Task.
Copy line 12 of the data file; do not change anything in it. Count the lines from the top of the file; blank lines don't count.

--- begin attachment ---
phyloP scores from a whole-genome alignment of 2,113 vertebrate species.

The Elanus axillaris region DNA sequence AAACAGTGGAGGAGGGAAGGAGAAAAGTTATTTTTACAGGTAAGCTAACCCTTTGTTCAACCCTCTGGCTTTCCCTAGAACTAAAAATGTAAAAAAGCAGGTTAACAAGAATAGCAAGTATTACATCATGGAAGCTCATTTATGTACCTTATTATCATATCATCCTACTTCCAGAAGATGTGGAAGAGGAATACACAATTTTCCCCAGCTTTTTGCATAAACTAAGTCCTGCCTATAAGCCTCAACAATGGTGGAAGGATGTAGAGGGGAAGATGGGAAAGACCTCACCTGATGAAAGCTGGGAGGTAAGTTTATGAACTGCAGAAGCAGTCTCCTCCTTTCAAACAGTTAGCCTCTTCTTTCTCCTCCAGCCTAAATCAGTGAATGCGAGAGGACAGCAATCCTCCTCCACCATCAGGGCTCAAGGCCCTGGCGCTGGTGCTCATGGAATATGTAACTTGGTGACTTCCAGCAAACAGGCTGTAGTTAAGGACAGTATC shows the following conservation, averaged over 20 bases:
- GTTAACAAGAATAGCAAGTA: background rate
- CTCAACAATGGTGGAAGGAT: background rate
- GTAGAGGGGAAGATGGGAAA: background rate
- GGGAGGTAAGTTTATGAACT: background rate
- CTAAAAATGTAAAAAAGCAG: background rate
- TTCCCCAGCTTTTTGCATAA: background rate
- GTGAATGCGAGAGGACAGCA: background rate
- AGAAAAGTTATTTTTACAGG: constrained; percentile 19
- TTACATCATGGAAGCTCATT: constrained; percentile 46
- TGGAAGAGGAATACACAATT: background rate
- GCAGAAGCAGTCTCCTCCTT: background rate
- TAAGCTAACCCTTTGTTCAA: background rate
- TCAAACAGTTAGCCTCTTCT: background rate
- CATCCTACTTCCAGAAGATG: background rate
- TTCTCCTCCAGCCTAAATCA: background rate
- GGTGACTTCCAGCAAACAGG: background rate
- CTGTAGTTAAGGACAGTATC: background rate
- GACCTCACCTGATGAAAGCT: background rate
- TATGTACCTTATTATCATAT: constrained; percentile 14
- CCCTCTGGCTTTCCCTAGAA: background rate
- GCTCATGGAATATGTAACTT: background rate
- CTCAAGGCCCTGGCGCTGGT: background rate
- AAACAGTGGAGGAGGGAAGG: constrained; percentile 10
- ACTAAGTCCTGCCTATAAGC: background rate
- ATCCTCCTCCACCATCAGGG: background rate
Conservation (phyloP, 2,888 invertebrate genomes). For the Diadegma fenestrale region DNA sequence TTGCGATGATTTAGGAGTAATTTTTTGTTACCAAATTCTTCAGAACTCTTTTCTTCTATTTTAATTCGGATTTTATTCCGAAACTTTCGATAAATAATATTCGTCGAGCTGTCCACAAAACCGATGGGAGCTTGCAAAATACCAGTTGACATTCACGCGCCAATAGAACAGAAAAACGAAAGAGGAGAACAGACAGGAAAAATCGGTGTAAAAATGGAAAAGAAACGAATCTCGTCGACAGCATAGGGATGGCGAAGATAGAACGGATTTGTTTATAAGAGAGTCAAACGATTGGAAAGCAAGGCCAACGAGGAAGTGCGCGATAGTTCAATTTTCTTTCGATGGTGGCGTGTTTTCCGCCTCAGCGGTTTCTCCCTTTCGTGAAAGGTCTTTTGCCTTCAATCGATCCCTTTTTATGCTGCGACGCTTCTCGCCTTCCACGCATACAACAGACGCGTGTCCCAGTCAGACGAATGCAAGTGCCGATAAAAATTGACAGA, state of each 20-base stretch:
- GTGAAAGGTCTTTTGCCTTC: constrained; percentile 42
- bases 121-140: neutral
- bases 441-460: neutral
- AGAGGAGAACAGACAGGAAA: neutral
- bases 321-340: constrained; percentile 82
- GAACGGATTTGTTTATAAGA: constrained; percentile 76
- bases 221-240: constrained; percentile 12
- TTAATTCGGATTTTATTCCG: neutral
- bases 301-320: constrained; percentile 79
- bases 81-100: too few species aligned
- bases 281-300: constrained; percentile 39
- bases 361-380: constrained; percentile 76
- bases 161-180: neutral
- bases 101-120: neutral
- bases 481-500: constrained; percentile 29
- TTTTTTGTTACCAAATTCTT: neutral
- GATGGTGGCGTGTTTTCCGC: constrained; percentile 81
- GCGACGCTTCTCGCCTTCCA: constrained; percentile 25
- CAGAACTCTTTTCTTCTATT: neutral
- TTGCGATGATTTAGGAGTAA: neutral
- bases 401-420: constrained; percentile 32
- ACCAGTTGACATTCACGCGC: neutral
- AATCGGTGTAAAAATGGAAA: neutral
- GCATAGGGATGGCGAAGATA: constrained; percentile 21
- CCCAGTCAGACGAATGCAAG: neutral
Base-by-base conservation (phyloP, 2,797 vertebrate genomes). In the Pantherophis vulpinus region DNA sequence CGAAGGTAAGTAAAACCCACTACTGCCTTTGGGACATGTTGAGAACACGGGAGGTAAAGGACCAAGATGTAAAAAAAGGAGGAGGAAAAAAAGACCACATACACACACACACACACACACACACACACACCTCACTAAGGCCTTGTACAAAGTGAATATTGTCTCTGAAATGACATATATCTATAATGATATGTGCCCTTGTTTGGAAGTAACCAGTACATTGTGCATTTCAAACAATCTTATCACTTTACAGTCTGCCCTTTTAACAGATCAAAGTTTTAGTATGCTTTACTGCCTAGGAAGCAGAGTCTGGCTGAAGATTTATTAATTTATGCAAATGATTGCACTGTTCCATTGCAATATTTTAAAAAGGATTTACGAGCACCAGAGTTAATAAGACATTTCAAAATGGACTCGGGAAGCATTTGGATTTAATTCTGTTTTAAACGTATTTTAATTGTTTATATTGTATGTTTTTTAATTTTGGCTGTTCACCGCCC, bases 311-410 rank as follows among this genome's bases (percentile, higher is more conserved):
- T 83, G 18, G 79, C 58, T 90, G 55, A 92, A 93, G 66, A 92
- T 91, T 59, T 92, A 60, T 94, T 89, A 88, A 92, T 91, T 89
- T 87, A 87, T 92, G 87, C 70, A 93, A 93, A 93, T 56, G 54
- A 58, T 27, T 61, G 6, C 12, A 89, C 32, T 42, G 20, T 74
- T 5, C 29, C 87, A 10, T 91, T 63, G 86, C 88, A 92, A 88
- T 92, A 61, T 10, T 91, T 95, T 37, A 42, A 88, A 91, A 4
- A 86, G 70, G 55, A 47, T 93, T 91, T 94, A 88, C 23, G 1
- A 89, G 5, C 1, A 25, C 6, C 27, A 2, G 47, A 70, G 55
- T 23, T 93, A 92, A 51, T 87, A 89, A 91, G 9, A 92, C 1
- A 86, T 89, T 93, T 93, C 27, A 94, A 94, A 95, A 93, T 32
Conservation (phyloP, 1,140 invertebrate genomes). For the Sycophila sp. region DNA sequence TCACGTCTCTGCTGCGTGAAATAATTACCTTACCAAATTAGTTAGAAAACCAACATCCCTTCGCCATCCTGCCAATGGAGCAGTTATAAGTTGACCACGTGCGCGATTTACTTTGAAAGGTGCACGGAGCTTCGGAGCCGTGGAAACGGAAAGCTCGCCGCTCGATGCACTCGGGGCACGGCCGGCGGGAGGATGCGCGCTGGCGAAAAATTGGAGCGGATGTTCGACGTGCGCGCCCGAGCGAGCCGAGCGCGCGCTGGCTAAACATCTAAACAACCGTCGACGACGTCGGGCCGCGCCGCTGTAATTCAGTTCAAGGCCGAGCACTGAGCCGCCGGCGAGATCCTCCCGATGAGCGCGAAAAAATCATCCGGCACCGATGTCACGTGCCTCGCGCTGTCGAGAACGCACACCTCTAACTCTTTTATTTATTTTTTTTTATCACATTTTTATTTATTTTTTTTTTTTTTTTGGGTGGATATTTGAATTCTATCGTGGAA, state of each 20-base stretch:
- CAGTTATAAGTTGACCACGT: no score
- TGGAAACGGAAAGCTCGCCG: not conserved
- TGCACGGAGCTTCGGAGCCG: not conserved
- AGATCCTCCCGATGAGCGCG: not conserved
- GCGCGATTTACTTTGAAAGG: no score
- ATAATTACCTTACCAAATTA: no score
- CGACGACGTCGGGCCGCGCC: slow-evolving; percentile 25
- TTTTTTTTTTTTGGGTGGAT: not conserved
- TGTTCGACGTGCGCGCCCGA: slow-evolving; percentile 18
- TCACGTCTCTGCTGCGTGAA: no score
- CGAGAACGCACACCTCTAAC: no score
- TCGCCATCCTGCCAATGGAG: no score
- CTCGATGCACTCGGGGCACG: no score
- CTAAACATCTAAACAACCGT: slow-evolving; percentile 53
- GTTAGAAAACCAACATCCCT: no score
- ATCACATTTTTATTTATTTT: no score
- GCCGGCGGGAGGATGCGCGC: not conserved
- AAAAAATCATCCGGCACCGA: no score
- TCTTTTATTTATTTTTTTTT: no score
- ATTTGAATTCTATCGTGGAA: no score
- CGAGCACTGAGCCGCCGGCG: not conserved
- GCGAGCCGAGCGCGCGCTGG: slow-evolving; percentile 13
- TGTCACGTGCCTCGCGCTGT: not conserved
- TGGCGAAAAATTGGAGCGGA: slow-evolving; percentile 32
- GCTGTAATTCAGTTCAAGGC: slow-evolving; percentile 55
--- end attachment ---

- TGGAAGAGGAATACACAATT: background rate